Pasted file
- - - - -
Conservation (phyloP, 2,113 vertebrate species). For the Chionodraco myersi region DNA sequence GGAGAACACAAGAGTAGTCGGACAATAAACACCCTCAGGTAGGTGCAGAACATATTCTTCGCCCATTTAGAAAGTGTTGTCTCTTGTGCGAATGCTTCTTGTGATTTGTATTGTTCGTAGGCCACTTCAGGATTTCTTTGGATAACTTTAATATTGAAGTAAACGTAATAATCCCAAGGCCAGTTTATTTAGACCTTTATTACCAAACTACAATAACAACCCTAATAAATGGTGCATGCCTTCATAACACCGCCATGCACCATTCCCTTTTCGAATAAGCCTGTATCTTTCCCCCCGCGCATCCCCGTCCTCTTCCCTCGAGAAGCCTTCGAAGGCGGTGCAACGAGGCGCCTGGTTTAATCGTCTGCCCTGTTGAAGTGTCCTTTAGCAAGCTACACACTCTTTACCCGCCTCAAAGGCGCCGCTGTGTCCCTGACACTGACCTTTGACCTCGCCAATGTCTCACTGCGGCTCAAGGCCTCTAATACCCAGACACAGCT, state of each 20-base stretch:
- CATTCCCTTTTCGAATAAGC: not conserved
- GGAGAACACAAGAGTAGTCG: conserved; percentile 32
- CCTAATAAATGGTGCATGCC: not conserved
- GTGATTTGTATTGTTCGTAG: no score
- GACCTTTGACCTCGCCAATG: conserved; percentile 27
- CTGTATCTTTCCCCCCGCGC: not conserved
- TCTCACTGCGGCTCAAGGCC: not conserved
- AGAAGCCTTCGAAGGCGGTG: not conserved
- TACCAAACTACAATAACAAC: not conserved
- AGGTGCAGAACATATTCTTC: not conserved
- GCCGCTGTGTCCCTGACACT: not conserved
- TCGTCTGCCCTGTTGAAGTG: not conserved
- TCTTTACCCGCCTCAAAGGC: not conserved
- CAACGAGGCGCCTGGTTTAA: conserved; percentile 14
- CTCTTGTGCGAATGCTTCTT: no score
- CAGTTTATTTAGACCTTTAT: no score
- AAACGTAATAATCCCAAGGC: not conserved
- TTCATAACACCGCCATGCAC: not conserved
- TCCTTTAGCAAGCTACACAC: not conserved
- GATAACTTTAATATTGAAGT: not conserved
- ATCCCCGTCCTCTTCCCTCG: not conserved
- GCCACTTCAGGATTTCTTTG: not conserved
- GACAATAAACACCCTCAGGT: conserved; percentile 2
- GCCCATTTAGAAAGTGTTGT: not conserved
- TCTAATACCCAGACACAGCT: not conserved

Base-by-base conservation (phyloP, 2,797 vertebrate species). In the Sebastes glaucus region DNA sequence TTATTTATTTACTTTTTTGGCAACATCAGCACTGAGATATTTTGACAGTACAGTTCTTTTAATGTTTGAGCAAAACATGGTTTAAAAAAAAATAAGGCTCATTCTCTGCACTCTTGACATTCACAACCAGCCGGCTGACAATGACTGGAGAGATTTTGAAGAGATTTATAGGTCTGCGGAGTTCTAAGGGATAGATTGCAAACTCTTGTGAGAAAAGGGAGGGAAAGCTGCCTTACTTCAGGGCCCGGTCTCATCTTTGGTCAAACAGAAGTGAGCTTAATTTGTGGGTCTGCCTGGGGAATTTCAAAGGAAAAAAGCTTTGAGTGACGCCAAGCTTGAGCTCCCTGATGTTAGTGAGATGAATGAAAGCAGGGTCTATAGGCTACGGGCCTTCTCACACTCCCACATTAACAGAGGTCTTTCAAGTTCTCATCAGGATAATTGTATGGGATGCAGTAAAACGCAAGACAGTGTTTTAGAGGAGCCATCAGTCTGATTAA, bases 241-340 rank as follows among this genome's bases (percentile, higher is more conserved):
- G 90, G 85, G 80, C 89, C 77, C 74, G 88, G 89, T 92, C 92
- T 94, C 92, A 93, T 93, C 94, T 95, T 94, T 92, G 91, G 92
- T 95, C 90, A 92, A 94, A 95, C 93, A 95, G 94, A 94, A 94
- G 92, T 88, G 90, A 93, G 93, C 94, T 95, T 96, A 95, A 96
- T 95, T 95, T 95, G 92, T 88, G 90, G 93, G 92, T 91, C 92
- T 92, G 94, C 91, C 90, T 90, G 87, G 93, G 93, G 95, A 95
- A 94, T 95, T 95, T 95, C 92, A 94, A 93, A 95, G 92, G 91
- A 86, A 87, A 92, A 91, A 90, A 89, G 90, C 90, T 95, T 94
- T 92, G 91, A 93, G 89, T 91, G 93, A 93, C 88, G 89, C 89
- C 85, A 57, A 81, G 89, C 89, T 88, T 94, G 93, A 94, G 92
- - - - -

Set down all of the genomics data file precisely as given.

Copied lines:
Conservation (phyloP, 2,113 vertebrate species). For the Chionodraco myersi region DNA sequence GGAGAACACAAGAGTAGTCGGACAATAAACACCCTCAGGTAGGTGCAGAACATATTCTTCGCCCATTTAGAAAGTGTTGTCTCTTGTGCGAATGCTTCTTGTGATTTGTATTGTTCGTAGGCCACTTCAGGATTTCTTTGGATAACTTTAATATTGAAGTAAACGTAATAATCCCAAGGCCAGTTTATTTAGACCTTTATTACCAAACTACAATAACAACCCTAATAAATGGTGCATGCCTTCATAACACCGCCATGCACCATTCCCTTTTCGAATAAGCCTGTATCTTTCCCCCCGCGCATCCCCGTCCTCTTCCCTCGAGAAGCCTTCGAAGGCGGTGCAACGAGGCGCCTGGTTTAATCGTCTGCCCTGTTGAAGTGTCCTTTAGCAAGCTACACACTCTTTACCCGCCTCAAAGGCGCCGCTGTGTCCCTGACACTGACCTTTGACCTCGCCAATGTCTCACTGCGGCTCAAGGCCTCTAATACCCAGACACAGCT, state of each 20-base stretch:
- CATTCCCTTTTCGAATAAGC: not conserved
- GGAGAACACAAGAGTAGTCG: conserved; percentile 32
- CCTAATAAATGGTGCATGCC: not conserved
- GTGATTTGTATTGTTCGTAG: no score
- GACCTTTGACCTCGCCAATG: conserved; percentile 27
- CTGTATCTTTCCCCCCGCGC: not conserved
- TCTCACTGCGGCTCAAGGCC: not conserved
- AGAAGCCTTCGAAGGCGGTG: not conserved
- TACCAAACTACAATAACAAC: not conserved
- AGGTGCAGAACATATTCTTC: not conserved
- GCCGCTGTGTCCCTGACACT: not conserved
- TCGTCTGCCCTGTTGAAGTG: not conserved
- TCTTTACCCGCCTCAAAGGC: not conserved
- CAACGAGGCGCCTGGTTTAA: conserved; percentile 14
- CTCTTGTGCGAATGCTTCTT: no score
- CAGTTTATTTAGACCTTTAT: no score
- AAACGTAATAATCCCAAGGC: not conserved
- TTCATAACACCGCCATGCAC: not conserved
- TCCTTTAGCAAGCTACACAC: not conserved
- GATAACTTTAATATTGAAGT: not conserved
- ATCCCCGTCCTCTTCCCTCG: not conserved
- GCCACTTCAGGATTTCTTTG: not conserved
- GACAATAAACACCCTCAGGT: conserved; percentile 2
- GCCCATTTAGAAAGTGTTGT: not conserved
- TCTAATACCCAGACACAGCT: not conserved

Base-by-base conservation (phyloP, 2,797 vertebrate species). In the Sebastes glaucus region DNA sequence TTATTTATTTACTTTTTTGGCAACATCAGCACTGAGATATTTTGACAGTACAGTTCTTTTAATGTTTGAGCAAAACATGGTTTAAAAAAAAATAAGGCTCATTCTCTGCACTCTTGACATTCACAACCAGCCGGCTGACAATGACTGGAGAGATTTTGAAGAGATTTATAGGTCTGCGGAGTTCTAAGGGATAGATTGCAAACTCTTGTGAGAAAAGGGAGGGAAAGCTGCCTTACTTCAGGGCCCGGTCTCATCTTTGGTCAAACAGAAGTGAGCTTAATTTGTGGGTCTGCCTGGGGAATTTCAAAGGAAAAAAGCTTTGAGTGACGCCAAGCTTGAGCTCCCTGATGTTAGTGAGATGAATGAAAGCAGGGTCTATAGGCTACGGGCCTTCTCACACTCCCACATTAACAGAGGTCTTTCAAGTTCTCATCAGGATAATTGTATGGGATGCAGTAAAACGCAAGACAGTGTTTTAGAGGAGCCATCAGTCTGATTAA, bases 241-340 rank as follows among this genome's bases (percentile, higher is more conserved):
- G 90, G 85, G 80, C 89, C 77, C 74, G 88, G 89, T 92, C 92
- T 94, C 92, A 93, T 93, C 94, T 95, T 94, T 92, G 91, G 92
- T 95, C 90, A 92, A 94, A 95, C 93, A 95, G 94, A 94, A 94
- G 92, T 88, G 90, A 93, G 93, C 94, T 95, T 96, A 95, A 96
- T 95, T 95, T 95, G 92, T 88, G 90, G 93, G 92, T 91, C 92
- T 92, G 94, C 91, C 90, T 90, G 87, G 93, G 93, G 95, A 95
- A 94, T 95, T 95, T 95, C 92, A 94, A 93, A 95, G 92, G 91
- A 86, A 87, A 92, A 91, A 90, A 89, G 90, C 90, T 95, T 94
- T 92, G 91, A 93, G 89, T 91, G 93, A 93, C 88, G 89, C 89
- C 85, A 57, A 81, G 89, C 89, T 88, T 94, G 93, A 94, G 92